NO YEAST? NO PROBLEM!
By Marisa Romano
By now it is clear: kneading dough during this COVID-19 pandemic has become a common ritual in many Canadian households. Witness the shortage of dry yeast (and flour) in baking aisles of supermarkets all across the country.
Whether a stress-reliever, a blues catcher or just the yearn for old traditions, kneading dough is always gratifying, and it rewards with mouth-watering results enjoyed by everybody around the table. But right now, handling dough with baker’s yeast seems to be on hold.
The leavening agent flew off the shelves during the rush to stock household pantries at the beginning of the COVID-19 crisis and to date is one of the hardest food items to find. John Heilman, vice-president of yeast manufacturing with the company that produces Fleischmann’s yeast, recently told US TODAY that it will take one to two months to restock supermarket shelves.
But do not despair. While Heilman’s company is getting organized to ramp up production at its two plants in Canada and one in the United States, we can still bake fragrant homemade bread, just not the type made with baker’s yeast.
Sourdough with its naturally occurring yeast, baking soda coupled with buttermilk and baking powder are all leavening agents that can produce good-tasting light breads. Bread can also be made with no raising agents. Common unleavened breads are chapatti, matzo and Mexican tortillas. With this in mind, let’s keep helping flatten the curve and bake on.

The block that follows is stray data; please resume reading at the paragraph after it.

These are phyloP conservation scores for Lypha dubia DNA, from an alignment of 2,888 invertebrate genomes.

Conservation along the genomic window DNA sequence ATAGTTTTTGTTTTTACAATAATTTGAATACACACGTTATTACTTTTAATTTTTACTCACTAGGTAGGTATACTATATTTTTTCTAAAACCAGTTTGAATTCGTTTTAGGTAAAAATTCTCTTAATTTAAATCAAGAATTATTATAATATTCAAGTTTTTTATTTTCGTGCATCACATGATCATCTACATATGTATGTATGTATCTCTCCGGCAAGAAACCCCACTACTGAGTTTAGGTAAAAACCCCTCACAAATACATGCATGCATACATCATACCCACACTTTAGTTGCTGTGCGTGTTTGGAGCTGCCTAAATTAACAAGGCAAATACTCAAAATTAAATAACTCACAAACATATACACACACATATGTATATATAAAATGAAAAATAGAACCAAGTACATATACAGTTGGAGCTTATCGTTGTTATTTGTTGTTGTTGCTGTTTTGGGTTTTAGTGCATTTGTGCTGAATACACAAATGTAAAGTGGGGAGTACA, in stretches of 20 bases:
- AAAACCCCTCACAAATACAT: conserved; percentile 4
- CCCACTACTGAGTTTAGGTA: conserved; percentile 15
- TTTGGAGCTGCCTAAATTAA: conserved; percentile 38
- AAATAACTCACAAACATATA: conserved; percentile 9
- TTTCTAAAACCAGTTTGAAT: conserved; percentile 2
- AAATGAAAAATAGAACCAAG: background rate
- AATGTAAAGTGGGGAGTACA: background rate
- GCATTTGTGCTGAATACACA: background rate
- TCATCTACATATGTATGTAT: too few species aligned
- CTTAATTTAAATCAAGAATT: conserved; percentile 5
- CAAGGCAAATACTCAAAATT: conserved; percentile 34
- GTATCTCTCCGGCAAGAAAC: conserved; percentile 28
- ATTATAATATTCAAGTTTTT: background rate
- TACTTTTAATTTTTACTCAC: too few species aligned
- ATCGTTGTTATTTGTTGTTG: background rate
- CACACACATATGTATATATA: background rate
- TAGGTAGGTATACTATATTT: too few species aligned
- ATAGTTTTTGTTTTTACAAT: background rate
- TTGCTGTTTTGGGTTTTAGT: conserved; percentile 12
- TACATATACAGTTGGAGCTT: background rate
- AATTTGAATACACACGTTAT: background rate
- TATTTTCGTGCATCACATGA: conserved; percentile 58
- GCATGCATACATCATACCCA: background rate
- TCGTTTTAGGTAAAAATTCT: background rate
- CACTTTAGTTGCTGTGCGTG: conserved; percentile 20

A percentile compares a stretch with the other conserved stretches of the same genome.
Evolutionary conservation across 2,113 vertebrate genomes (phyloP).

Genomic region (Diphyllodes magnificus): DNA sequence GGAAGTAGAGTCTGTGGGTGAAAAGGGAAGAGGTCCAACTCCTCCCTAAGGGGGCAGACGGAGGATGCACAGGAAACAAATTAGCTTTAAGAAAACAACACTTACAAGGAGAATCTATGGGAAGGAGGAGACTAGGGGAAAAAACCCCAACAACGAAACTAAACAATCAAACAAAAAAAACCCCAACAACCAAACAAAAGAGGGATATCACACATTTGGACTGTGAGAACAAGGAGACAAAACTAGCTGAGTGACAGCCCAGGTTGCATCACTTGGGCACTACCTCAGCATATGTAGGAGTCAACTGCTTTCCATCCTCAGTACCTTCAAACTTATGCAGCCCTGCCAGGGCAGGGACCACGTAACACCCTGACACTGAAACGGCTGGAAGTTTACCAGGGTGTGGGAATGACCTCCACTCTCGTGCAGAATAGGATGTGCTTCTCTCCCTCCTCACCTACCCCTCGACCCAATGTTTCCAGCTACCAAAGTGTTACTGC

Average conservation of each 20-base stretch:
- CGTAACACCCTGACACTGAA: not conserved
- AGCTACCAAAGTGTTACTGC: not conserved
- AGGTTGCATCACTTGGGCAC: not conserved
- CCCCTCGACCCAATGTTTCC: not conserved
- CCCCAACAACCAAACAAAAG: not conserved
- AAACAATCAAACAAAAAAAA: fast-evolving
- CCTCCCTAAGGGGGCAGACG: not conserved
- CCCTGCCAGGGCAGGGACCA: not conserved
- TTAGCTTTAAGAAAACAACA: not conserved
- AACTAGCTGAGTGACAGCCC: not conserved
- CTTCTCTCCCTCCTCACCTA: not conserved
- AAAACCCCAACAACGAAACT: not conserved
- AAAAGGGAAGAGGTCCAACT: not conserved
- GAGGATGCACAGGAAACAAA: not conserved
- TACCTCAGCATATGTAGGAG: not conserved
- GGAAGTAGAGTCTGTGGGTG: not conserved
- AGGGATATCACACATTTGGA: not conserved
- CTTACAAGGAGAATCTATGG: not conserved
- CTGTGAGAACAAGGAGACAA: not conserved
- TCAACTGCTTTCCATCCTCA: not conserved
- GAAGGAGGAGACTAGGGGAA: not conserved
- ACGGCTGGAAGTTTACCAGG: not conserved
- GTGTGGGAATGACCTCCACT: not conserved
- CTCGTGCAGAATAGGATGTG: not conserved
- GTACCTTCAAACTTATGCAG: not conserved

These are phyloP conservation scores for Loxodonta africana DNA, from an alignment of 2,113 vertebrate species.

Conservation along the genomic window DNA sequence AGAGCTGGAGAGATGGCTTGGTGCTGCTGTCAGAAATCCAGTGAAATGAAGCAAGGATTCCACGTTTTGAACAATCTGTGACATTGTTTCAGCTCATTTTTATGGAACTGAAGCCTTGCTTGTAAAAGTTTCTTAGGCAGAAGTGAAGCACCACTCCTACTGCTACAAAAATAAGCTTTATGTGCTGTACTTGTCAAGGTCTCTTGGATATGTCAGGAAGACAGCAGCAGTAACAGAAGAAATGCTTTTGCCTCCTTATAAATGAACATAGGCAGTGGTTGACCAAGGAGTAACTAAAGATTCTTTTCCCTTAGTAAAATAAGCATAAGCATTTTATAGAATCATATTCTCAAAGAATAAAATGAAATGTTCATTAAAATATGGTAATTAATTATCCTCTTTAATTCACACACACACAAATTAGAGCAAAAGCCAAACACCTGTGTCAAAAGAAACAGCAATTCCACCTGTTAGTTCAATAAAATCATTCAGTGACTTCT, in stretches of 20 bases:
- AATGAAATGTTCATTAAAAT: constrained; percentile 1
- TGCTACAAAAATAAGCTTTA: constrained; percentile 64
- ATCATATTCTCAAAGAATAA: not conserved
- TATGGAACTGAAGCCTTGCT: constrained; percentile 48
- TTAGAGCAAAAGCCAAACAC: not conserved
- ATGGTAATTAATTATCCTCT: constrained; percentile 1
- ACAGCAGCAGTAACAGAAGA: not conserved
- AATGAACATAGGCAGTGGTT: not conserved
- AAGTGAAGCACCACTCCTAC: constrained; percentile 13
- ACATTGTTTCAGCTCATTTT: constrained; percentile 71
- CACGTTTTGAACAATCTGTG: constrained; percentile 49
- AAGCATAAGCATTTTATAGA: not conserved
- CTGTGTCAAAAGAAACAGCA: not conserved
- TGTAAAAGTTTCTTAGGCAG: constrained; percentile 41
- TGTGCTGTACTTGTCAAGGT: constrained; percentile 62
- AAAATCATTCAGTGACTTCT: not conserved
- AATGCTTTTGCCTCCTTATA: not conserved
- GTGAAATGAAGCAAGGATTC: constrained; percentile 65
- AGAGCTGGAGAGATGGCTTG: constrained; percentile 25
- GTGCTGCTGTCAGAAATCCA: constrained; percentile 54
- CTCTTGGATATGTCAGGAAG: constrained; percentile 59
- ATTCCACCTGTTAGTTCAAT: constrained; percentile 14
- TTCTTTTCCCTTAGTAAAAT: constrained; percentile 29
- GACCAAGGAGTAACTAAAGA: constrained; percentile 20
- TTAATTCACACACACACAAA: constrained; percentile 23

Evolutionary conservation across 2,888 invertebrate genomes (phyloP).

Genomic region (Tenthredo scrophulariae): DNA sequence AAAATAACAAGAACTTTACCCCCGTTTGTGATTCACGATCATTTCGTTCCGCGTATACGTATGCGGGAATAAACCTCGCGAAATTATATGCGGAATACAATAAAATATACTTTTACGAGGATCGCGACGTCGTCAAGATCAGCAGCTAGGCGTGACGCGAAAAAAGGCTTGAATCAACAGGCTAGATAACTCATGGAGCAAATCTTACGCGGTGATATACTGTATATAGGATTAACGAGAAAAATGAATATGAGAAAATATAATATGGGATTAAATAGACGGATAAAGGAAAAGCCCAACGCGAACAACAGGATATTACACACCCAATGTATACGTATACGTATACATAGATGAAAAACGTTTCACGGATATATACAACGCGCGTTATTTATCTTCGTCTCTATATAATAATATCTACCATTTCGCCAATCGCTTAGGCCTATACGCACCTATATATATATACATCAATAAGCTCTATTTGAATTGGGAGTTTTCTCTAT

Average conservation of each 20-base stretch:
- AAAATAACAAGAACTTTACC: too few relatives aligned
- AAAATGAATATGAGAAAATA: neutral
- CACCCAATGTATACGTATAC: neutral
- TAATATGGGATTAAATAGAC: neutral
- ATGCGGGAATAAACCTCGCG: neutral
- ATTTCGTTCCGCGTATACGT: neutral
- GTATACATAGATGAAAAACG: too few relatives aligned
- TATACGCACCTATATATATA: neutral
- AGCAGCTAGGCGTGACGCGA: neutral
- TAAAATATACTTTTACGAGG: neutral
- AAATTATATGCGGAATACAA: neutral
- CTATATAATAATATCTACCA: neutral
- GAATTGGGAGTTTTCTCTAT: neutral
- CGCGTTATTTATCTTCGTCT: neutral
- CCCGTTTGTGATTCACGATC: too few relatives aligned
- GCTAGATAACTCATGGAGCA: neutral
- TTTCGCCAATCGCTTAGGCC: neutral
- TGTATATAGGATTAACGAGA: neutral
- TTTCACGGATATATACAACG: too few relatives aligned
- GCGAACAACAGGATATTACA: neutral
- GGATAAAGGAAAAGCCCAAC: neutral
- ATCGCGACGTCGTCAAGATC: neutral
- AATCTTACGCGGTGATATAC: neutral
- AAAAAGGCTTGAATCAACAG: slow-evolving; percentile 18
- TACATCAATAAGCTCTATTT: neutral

Sourdough starter can be made at home; “how-to” directions are easily found on the internet. For example, check the website of True Loaf, the artisanal bakery on Gladstone. Easier yet, you can order it for curbside pickup from Eldon’s on Bank Street. It comes in a kit with instructions on how to keep the starter and enough flour to bake two loaves. Recipes for classic soda bread and a variety of breads leavened with baking soda are also available with a click of the mouse.
Here is an easy and delicious one. Reworked by Erica Louter, this recipe is inspired by Tieghan Gerard’s Half Baked Harvest Cookbook, a collection of simple seasonal recipes prepared with whole foods that encourage cooks to try something new.
The combination of baking powder and beer gives this quick bread a good lift, honey adds a touch of sweetness and olives or sharp cheeses counter it. The result is a spongy savoury loaf that can be prepared in a jiffy. Served warm, it disappears easily from the table. Good with soups, chowders, stews or just a dab of butter. Thank you, Erica, for sharing!